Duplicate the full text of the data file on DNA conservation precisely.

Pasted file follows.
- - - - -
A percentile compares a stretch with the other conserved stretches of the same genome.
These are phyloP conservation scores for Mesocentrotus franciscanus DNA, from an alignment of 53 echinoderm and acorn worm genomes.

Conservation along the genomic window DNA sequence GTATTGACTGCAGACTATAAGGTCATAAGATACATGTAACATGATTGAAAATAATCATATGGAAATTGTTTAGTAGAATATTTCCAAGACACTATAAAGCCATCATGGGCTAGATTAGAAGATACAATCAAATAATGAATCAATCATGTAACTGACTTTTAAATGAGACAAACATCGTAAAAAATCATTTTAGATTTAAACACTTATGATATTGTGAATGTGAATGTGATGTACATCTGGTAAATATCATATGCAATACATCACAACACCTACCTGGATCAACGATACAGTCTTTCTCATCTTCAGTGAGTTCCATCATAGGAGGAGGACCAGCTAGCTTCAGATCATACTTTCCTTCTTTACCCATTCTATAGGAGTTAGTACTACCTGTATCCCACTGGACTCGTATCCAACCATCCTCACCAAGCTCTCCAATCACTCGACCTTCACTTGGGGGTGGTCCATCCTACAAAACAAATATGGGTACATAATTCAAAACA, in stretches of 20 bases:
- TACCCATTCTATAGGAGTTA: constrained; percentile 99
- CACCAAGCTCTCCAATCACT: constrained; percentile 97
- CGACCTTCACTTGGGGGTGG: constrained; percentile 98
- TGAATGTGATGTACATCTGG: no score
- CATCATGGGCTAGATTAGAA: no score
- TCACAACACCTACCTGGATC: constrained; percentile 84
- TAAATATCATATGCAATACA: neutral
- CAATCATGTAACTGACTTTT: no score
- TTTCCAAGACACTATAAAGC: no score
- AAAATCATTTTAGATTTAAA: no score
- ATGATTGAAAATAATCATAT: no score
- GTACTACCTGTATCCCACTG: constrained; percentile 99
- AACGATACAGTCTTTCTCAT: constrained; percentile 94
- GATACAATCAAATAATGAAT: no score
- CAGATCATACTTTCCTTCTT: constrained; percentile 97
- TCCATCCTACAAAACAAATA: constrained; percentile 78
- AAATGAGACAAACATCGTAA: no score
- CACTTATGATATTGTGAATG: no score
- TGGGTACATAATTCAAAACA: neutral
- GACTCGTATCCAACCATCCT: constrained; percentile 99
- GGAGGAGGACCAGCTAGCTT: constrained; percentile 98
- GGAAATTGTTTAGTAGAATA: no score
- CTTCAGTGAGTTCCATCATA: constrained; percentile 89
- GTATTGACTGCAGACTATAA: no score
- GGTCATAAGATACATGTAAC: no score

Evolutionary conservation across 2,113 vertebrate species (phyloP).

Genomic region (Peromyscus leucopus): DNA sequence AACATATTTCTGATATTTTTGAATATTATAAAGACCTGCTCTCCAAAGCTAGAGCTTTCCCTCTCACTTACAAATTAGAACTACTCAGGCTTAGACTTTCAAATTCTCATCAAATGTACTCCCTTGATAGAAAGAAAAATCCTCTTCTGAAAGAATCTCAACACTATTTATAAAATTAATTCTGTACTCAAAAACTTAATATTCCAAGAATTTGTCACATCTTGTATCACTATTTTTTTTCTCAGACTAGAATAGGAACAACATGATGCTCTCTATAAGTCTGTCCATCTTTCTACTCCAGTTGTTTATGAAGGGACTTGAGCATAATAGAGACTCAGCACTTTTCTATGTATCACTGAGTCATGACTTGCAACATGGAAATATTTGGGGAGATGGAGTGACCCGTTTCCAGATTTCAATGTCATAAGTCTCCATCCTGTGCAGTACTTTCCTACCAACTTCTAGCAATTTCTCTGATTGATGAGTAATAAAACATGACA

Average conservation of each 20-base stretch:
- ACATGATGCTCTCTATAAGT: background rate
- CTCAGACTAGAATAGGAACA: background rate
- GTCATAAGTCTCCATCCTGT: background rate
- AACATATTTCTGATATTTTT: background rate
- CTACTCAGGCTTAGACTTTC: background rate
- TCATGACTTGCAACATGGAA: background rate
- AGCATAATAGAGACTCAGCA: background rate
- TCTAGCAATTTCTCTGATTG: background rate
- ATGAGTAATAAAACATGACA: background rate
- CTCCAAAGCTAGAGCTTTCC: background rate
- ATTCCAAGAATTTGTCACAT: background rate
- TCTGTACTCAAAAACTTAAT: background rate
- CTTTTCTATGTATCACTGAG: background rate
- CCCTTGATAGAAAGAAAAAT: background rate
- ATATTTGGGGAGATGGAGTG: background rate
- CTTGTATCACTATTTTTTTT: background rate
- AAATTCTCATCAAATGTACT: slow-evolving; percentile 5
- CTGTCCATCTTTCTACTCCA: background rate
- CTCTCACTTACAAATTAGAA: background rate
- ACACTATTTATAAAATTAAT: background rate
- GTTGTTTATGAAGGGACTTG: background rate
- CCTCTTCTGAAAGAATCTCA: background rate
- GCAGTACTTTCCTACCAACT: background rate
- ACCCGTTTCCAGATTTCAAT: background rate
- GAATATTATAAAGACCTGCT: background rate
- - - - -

A percentile compares a stretch with the other conserved stretches of the same genome.
These are phyloP conservation scores for Mesocentrotus franciscanus DNA, from an alignment of 53 echinoderm and acorn worm genomes.

Conservation along the genomic window DNA sequence GTATTGACTGCAGACTATAAGGTCATAAGATACATGTAACATGATTGAAAATAATCATATGGAAATTGTTTAGTAGAATATTTCCAAGACACTATAAAGCCATCATGGGCTAGATTAGAAGATACAATCAAATAATGAATCAATCATGTAACTGACTTTTAAATGAGACAAACATCGTAAAAAATCATTTTAGATTTAAACACTTATGATATTGTGAATGTGAATGTGATGTACATCTGGTAAATATCATATGCAATACATCACAACACCTACCTGGATCAACGATACAGTCTTTCTCATCTTCAGTGAGTTCCATCATAGGAGGAGGACCAGCTAGCTTCAGATCATACTTTCCTTCTTTACCCATTCTATAGGAGTTAGTACTACCTGTATCCCACTGGACTCGTATCCAACCATCCTCACCAAGCTCTCCAATCACTCGACCTTCACTTGGGGGTGGTCCATCCTACAAAACAAATATGGGTACATAATTCAAAACA, in stretches of 20 bases:
- TACCCATTCTATAGGAGTTA: constrained; percentile 99
- CACCAAGCTCTCCAATCACT: constrained; percentile 97
- CGACCTTCACTTGGGGGTGG: constrained; percentile 98
- TGAATGTGATGTACATCTGG: no score
- CATCATGGGCTAGATTAGAA: no score
- TCACAACACCTACCTGGATC: constrained; percentile 84
- TAAATATCATATGCAATACA: neutral
- CAATCATGTAACTGACTTTT: no score
- TTTCCAAGACACTATAAAGC: no score
- AAAATCATTTTAGATTTAAA: no score
- ATGATTGAAAATAATCATAT: no score
- GTACTACCTGTATCCCACTG: constrained; percentile 99
- AACGATACAGTCTTTCTCAT: constrained; percentile 94
- GATACAATCAAATAATGAAT: no score
- CAGATCATACTTTCCTTCTT: constrained; percentile 97
- TCCATCCTACAAAACAAATA: constrained; percentile 78
- AAATGAGACAAACATCGTAA: no score
- CACTTATGATATTGTGAATG: no score
- TGGGTACATAATTCAAAACA: neutral
- GACTCGTATCCAACCATCCT: constrained; percentile 99
- GGAGGAGGACCAGCTAGCTT: constrained; percentile 98
- GGAAATTGTTTAGTAGAATA: no score
- CTTCAGTGAGTTCCATCATA: constrained; percentile 89
- GTATTGACTGCAGACTATAA: no score
- GGTCATAAGATACATGTAAC: no score

Evolutionary conservation across 2,113 vertebrate species (phyloP).

Genomic region (Peromyscus leucopus): DNA sequence AACATATTTCTGATATTTTTGAATATTATAAAGACCTGCTCTCCAAAGCTAGAGCTTTCCCTCTCACTTACAAATTAGAACTACTCAGGCTTAGACTTTCAAATTCTCATCAAATGTACTCCCTTGATAGAAAGAAAAATCCTCTTCTGAAAGAATCTCAACACTATTTATAAAATTAATTCTGTACTCAAAAACTTAATATTCCAAGAATTTGTCACATCTTGTATCACTATTTTTTTTCTCAGACTAGAATAGGAACAACATGATGCTCTCTATAAGTCTGTCCATCTTTCTACTCCAGTTGTTTATGAAGGGACTTGAGCATAATAGAGACTCAGCACTTTTCTATGTATCACTGAGTCATGACTTGCAACATGGAAATATTTGGGGAGATGGAGTGACCCGTTTCCAGATTTCAATGTCATAAGTCTCCATCCTGTGCAGTACTTTCCTACCAACTTCTAGCAATTTCTCTGATTGATGAGTAATAAAACATGACA

Average conservation of each 20-base stretch:
- ACATGATGCTCTCTATAAGT: background rate
- CTCAGACTAGAATAGGAACA: background rate
- GTCATAAGTCTCCATCCTGT: background rate
- AACATATTTCTGATATTTTT: background rate
- CTACTCAGGCTTAGACTTTC: background rate
- TCATGACTTGCAACATGGAA: background rate
- AGCATAATAGAGACTCAGCA: background rate
- TCTAGCAATTTCTCTGATTG: background rate
- ATGAGTAATAAAACATGACA: background rate
- CTCCAAAGCTAGAGCTTTCC: background rate
- ATTCCAAGAATTTGTCACAT: background rate
- TCTGTACTCAAAAACTTAAT: background rate
- CTTTTCTATGTATCACTGAG: background rate
- CCCTTGATAGAAAGAAAAAT: background rate
- ATATTTGGGGAGATGGAGTG: background rate
- CTTGTATCACTATTTTTTTT: background rate
- AAATTCTCATCAAATGTACT: slow-evolving; percentile 5
- CTGTCCATCTTTCTACTCCA: background rate
- CTCTCACTTACAAATTAGAA: background rate
- ACACTATTTATAAAATTAAT: background rate
- GTTGTTTATGAAGGGACTTG: background rate
- CCTCTTCTGAAAGAATCTCA: background rate
- GCAGTACTTTCCTACCAACT: background rate
- ACCCGTTTCCAGATTTCAAT: background rate
- GAATATTATAAAGACCTGCT: background rate